Ice sheets press into glaciers. Glaciers form tongues and ice shelves as they reach the sea. As a linguist, I pay attention to glacier tongues. In our lifetimes, the retreat of the Ilulissat Isbrae or Jakobshavn glacier tongue is shocking. (See Dr. Waleed Abdalati’s slide below). The iceberg that collided with the RMS Titanic likely originated in that glacier, resulting in the gift to Harvard of Widener Library. On February 26, 2010, as our expeditionary-artist daughter, Maria and Seelye prepared their respective Art from High Latitudes and ICEBRIDGE exhibits at the Pacific Science Center in Seattle for Polar Science Weekend, the Mertz glacier in Antarctica in a collision with an iceberg lost the  area measuring roughly 50 miles long by 30 miles wide, 75% of its tongue.

Worldwide, glaciers are experiencing rapid changes with unpredictable outcomes. Seelye worries about creeping sea level rise. I worry about the scales, the modes of grasping truth, how to exercise compassion and maintain balance, serenity. We seem to have learned little from the financial meltdown, the speculation, the greed, the cruelty of monopolies and the subversion of the Constitution to prosper corporations above persons. While my personal life is full of love, health, nutritious foods, meaningful work, deep and sustaining friendships, I tremble for the fragile planet, for the rate of species loss, for the heedless mining of groundwater, for loss of courtesy and respect in public discourse and conduct.

The exuberant abundant dandelions, spreading exponentially, pose questions. What is enough? What are the right actions? I’m not sure anymore that we “Can’t Bust ‘Em.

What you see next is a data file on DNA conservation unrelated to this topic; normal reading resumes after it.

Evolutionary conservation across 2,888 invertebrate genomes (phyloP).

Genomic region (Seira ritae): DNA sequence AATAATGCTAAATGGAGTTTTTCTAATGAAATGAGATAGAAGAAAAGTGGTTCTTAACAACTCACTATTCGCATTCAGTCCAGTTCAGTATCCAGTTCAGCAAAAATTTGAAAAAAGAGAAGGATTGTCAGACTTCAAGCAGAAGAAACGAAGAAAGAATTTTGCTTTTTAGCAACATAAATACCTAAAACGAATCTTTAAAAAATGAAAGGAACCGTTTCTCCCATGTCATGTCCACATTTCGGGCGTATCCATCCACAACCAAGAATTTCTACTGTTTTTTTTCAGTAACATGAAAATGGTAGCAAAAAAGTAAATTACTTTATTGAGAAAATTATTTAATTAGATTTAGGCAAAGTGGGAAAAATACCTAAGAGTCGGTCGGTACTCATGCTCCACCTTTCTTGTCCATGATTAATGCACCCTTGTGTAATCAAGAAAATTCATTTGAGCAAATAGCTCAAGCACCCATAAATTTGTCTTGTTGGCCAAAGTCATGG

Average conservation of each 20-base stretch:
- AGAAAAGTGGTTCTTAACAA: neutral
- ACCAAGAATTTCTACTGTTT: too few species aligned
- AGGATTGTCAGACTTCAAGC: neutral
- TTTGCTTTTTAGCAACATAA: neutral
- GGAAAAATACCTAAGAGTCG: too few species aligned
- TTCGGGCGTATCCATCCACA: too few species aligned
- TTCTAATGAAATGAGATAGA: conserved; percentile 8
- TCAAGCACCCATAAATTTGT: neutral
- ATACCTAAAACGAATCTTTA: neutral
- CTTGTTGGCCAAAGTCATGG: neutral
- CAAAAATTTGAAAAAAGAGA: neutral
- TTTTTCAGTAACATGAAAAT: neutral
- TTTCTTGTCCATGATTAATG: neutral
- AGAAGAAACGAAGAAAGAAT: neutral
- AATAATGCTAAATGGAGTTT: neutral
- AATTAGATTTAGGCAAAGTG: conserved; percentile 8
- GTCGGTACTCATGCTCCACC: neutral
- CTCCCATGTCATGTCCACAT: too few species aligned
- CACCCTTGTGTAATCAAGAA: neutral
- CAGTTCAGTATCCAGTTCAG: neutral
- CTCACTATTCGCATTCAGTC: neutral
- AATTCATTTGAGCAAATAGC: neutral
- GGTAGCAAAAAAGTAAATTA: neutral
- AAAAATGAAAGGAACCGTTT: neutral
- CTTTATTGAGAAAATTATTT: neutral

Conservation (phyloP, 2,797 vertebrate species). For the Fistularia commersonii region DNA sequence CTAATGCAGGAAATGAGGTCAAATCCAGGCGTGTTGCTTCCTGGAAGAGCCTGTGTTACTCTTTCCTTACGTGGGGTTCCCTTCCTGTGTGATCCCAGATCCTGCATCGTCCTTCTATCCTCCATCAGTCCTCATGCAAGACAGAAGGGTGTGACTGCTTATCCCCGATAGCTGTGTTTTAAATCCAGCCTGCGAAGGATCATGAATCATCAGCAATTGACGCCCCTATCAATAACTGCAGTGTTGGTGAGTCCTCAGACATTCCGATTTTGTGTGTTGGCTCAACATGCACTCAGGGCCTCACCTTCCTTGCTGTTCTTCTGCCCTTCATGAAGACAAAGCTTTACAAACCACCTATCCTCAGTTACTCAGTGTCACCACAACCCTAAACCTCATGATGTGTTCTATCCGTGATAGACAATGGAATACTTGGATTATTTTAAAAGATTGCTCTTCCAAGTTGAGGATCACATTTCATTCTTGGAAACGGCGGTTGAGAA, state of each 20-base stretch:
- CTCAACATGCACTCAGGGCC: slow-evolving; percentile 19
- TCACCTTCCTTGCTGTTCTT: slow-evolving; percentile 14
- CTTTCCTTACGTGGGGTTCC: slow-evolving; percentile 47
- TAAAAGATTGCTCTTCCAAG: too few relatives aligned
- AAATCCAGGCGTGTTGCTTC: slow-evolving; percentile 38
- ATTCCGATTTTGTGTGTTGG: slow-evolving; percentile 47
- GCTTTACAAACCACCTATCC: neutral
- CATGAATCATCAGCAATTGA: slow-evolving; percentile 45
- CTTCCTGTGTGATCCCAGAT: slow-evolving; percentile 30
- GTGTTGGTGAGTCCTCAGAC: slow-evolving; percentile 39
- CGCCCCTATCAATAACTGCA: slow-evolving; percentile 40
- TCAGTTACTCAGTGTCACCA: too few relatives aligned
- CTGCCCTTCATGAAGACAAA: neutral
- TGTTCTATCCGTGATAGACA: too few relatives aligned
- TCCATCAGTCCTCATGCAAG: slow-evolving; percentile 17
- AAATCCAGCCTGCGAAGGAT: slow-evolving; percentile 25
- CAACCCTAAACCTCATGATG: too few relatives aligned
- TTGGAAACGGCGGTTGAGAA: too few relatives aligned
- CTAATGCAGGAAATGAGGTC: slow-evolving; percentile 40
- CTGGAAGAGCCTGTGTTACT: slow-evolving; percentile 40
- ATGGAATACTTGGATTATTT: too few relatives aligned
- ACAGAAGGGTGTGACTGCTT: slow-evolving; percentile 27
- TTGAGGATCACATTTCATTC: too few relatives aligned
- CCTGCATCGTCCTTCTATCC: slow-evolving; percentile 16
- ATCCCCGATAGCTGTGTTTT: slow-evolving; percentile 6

Postscript. Maria observed that my conclusion is uncharacteristically pessimistic. Occasionally, Seelye crows that in the evolutionary sense, we are finished, done! While true, upholding truth as we understand it, and encouraging our young motivates me to keep learning, writing, loving. In DC, a Dutch friend lent me her copy of Professor Jürgen Pieters, Speaking with the Dead, (Edinburgh, 2005) from which I learned two wonderful affirmations. First, Machiavelli would spend his evenings by dressing up, entering his study, and conversing with his mentors, Aristotle, Socrates, Plato, vivifying them in his imagination to refine his own writing. Second, as a Chinese Language and Literature major, I have a sketchy grounding in history of Western thought. When my Gentle Writers confronted me, “Julie, you’re a poet!” I was shocked. “Not I, my mother was a poet.” In Pieters book, Aristotle’s definition of poetry as not metrics or form, but evocative power of language helped me understand their meaning. So maybe we can put on our “Can’t Bust ‘Ems” even if we can’t read the buttons without glasses, and they are worn and holey, and we can do our best to inspire, encourage, and work however we can. As my father often quoted, “The motto of Caltech is (Gospel of John): “The truth shall set you free.” As my friend Jill advised in our youth, “Let’s have a cup of tea with our dragons.” A very tasse.

Image courtesy of W. Abdalati

Image courtesy of W. Abdalati

C-Ms Methow by Darin

Seelye, Julie, Maria and Carl Coryell-Martin on Mt. Patterson, Methow, WA 27 March 2010 by Darin Reid


© 2023 Julie Coryell // Designed by Darin Reid